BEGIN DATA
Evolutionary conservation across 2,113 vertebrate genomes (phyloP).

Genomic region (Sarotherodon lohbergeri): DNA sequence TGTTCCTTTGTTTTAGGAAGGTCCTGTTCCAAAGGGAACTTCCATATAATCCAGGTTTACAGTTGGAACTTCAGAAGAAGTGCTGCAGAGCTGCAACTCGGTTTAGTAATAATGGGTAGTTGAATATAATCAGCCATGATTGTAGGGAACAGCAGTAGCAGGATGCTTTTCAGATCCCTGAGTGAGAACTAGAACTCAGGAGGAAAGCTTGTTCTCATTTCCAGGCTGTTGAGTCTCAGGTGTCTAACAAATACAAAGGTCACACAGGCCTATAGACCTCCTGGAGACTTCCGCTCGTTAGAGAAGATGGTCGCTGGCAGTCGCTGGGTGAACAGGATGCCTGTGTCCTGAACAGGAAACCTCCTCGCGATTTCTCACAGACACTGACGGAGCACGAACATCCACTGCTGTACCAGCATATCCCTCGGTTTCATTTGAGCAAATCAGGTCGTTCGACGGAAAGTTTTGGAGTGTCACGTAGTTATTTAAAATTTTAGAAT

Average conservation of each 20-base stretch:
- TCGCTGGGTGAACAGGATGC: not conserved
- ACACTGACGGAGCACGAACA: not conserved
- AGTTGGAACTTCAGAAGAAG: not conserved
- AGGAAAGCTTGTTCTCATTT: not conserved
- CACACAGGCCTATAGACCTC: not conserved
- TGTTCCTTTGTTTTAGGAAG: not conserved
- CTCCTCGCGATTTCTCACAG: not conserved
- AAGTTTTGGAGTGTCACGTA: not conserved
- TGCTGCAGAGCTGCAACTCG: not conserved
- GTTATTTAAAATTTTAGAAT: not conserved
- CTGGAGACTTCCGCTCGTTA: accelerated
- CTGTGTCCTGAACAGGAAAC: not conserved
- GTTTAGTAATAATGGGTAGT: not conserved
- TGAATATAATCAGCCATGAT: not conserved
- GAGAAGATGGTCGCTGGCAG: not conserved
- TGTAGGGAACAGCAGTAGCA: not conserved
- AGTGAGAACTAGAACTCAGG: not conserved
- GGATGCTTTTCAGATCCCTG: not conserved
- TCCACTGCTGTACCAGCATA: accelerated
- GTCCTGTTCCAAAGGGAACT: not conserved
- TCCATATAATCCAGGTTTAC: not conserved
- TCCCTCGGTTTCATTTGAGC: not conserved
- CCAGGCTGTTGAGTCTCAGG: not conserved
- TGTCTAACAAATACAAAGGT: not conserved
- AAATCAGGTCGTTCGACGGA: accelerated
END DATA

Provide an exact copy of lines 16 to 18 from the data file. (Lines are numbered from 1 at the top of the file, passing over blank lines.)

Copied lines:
- GTTTAGTAATAATGGGTAGT: not conserved
- TGAATATAATCAGCCATGAT: not conserved
- GAGAAGATGGTCGCTGGCAG: not conserved